Life — and love — in limbo, as captured in these beautiful, poignant images from photographer Giles Duley.
Photographer Giles Duley (TEDxExeter Talk: The power of a story) has dedicated himself to documenting the long-term impact of conflict on civilians with his project Legacy of War. A few years ago, in partnership with the UNHCR, the UN’s refugee agency, he set out to cover displaced families, focusing on Syrian refugees. While he spent time photographing the Middle East-to-Europe odyssey that many refugees undertake, he decided he also wanted to highlight the less-documented lives of those in camps and settlements in Lebanon and Jordan. “What’s really difficult for refugees is the days, the months, the years of banality, of nothing happening,” he says. “That’s what I’m interested in, because that really is where their lives are.”
Duley, who was born in London, visitedthe settlements in the winter of 2016, taking intimate photos of a few refugee families. He chose his subjects the same way he chooses his friends — going with the people he immediately engaged with — and that’s exactly what these Syrians have become to him. “My only hope is that viewers can start to see them as families, as individuals, who have the same hopes and dreams as any one of us,” he says. Here, he shares the stories of two families.
Grounded by optimism and faith
In 2012, Khouloud (here, with her daughter Aya) was tending to the garden at home in Mo’damiyat al Sham, a city just south of Damascus, when she was shot in the spine by a sniper. She was left paralyzed from the neck down, and doctors gave her little chance of survival. She received medical treatment in Damascus, but as the situation in Syria became increasingly dangerous, she and her family — her husband, Jamal, and their four children — moved to Lebanon. Since then, they’ve been living in a makeshift shelter in an informal settlement of refugees in the Bekaa Valley. Made from a cardboard-like material and wood, the residence consists of a kitchen and a bedroom. It has no ventilation or heat in a valley where it can be cold enough to snow in the winter. As a tetraplegic, Khouloud cannot leave her bed, a situation that Duley can empathize with — after stepping on an IED in Afghanistan in 2011, he lost his left arm and both legs. Despite her situation, Khouloud “is the most positive person I know,” says the photographer. “She is funny, warm and has a faith that she believes everything will work out for her.”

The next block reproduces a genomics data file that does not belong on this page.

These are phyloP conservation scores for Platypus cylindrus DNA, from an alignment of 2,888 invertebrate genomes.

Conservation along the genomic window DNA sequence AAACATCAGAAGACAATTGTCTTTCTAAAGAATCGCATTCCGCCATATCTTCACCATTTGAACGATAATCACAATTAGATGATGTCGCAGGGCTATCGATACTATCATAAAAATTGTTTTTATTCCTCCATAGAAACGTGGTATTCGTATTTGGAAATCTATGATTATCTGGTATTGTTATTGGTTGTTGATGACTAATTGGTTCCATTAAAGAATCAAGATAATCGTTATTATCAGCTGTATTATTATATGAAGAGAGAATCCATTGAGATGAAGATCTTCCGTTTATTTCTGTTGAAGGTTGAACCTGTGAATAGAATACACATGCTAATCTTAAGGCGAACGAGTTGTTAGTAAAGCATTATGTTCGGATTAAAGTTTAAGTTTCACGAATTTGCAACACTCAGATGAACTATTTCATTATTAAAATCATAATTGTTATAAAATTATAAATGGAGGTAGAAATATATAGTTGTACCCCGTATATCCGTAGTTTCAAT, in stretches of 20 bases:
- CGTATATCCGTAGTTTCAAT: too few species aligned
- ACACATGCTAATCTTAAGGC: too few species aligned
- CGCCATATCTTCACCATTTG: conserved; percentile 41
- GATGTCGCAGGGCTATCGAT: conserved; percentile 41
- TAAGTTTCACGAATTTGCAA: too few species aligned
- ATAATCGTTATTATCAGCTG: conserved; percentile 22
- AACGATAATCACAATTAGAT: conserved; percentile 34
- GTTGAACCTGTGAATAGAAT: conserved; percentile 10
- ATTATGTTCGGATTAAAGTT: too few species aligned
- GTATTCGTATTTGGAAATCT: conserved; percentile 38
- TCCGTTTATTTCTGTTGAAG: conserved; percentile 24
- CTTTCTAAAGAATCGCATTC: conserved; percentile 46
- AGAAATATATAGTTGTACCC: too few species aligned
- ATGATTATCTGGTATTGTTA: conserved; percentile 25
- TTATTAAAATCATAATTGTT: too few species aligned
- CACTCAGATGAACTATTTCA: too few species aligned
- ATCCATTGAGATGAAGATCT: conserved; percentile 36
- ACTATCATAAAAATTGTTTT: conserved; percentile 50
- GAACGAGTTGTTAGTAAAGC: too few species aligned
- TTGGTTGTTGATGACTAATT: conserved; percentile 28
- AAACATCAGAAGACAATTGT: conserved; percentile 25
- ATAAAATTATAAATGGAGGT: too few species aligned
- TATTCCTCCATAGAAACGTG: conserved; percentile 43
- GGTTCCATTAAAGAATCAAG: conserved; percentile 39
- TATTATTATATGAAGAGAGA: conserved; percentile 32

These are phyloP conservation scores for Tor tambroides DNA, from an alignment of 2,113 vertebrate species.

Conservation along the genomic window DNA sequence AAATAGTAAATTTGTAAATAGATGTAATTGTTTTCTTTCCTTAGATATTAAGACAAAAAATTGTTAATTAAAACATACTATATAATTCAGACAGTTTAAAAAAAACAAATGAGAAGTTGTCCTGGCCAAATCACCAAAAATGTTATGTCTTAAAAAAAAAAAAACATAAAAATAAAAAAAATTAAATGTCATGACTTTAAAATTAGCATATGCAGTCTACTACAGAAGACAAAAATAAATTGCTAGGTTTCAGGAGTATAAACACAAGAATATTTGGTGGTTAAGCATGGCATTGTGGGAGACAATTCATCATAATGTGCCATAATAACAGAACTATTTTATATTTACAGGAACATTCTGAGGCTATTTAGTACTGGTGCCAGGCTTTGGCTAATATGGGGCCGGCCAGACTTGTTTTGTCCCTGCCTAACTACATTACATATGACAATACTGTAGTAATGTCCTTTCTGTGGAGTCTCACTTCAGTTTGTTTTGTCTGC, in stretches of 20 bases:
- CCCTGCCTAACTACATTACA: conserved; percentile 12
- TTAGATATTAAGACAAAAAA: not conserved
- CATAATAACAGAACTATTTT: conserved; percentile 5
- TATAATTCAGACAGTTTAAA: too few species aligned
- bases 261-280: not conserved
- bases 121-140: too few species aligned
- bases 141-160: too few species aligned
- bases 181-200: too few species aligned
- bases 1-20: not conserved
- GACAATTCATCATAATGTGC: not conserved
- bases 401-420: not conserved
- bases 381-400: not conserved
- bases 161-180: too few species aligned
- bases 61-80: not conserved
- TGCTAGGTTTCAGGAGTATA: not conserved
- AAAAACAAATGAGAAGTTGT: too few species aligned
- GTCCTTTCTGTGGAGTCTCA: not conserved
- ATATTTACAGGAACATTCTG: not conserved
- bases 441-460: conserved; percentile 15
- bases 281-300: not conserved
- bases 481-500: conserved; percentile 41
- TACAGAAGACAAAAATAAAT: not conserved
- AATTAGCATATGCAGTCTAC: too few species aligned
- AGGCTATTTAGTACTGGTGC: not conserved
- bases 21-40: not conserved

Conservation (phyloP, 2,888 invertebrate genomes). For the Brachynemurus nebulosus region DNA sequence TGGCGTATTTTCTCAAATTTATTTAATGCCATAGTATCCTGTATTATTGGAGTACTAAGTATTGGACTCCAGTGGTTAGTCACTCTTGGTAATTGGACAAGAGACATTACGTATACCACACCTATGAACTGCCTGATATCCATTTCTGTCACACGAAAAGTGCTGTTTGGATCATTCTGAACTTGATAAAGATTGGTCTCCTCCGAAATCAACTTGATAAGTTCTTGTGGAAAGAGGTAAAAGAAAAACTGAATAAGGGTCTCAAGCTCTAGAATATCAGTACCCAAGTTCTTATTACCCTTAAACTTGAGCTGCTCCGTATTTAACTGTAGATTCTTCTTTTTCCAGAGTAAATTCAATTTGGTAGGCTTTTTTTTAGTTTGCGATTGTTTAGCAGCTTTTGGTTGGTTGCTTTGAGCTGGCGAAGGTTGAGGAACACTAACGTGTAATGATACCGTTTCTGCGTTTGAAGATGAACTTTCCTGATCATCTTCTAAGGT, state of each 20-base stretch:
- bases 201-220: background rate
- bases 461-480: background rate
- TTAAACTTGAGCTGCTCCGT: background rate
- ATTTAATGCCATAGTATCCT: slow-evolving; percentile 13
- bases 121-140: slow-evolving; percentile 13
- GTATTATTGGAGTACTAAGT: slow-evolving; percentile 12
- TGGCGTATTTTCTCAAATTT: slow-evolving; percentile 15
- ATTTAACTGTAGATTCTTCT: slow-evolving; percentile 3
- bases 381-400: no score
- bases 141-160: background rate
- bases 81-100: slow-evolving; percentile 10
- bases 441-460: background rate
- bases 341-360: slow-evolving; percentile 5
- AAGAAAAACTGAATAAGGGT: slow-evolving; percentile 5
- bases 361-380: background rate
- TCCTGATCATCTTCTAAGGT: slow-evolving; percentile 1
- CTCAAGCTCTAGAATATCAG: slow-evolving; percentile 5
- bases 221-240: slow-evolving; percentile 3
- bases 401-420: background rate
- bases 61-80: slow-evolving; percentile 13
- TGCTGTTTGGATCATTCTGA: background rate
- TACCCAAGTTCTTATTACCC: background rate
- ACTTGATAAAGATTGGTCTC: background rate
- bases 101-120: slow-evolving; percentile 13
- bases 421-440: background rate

Love in the face of adversity
While most tetraplegics require full-time medical support, Khouloud has only her husband, Jamal, as her caregiver. Unlike many informal settlements, theirs has a school, which is where the family’s children spend their days. Jamal rarely leaves Khouloud’s side, because he doesn’t want her to be alone. When he is in the kitchen, Jamal — whom Duley describes as a “great cook” — periodically carries over spoonfuls of the meal for his wife to taste in the bedroom. Sometimes, she’d tell him the food needed more salt or pepper, but after he’d leave, Khouloud would wink at Duley, saying, “I just have to make sure he doesn’t know it’s perfect yet.” That interaction, says the photographer, is a perfect example of the affection and humor that exist between husband and wife.
The strength of family
“Everyone is always helping Khouloud eat, and there’s always laughter,” says Giles of mealtimes in their home. Despite the family’s closeness, though, Khouloud occasionally has doubts, worrying she can no longer be a good mother due to her injury. Yet her children are at the top of their class at school, and Duley reminds her it’s “because of what you do with them and the love that’s in this house.”
Help, no matter how small, matters
In this image, Jamal is shown massaging Khouloud’s feet and hands to help with her poor circulation. “Being the romantic he is, he always kisses her hands when he’s finished massaging her,” says Duley. In February 2017, the family learned they’d be moving into a real home in Lebanon as the result of a crowdfunding campaign that raised enough money to pay for the apartment (complete with garden), Khouloud’s medical treatment — and 10 years of expenses for the couple and their children. Even small contributions make an enormous difference to families like these, says Duley. “Maybe we can’t solve the whole crisis on our own. We can’t stop what’s going on, but working together we can still change the lives of these refugees.” Even though the family’s situation has improved dramatically, the photographer cautions they’re still caught in limbo, unable to fully move forward with their lives.
A need for speed
Aya (in the wheelchair) was born with spina bifida, a birth defect in which the spine does not close all the way. Although doctors expected her to live for just two months, she has defied their expectations and grown into what Duley calls “a little dynamo of energy and life.” Here, Aya, age 7, is being pushed in her wheelchair by her brother at top speed. “She loves to go as fast as physically possible in that wheelchair,” Duley says, “and here she is just screaming, ‘Go faster, donkey!’” The family — Aya and her four siblings and their parents — left their home in Idlib, Syria, in 2014 and moved to an informal settlement outside Tripoli in Lebanon. When Duley met them there, they told him they wanted to stay close to Syria. Within a couple of years, they’d reconsidered because they wanted Aya to get medical care, and the family was put forward by the UNHCR for resettlement in Europe. With no end in sight of the brutal conflict, Duley says he’s noticed a similar change of heart in many refugees: “Increasingly, people started to say to me that Syria was dead.” With schools, hospitals, and homes destroyed, the Syria they knew has become in some way permanently out of reach.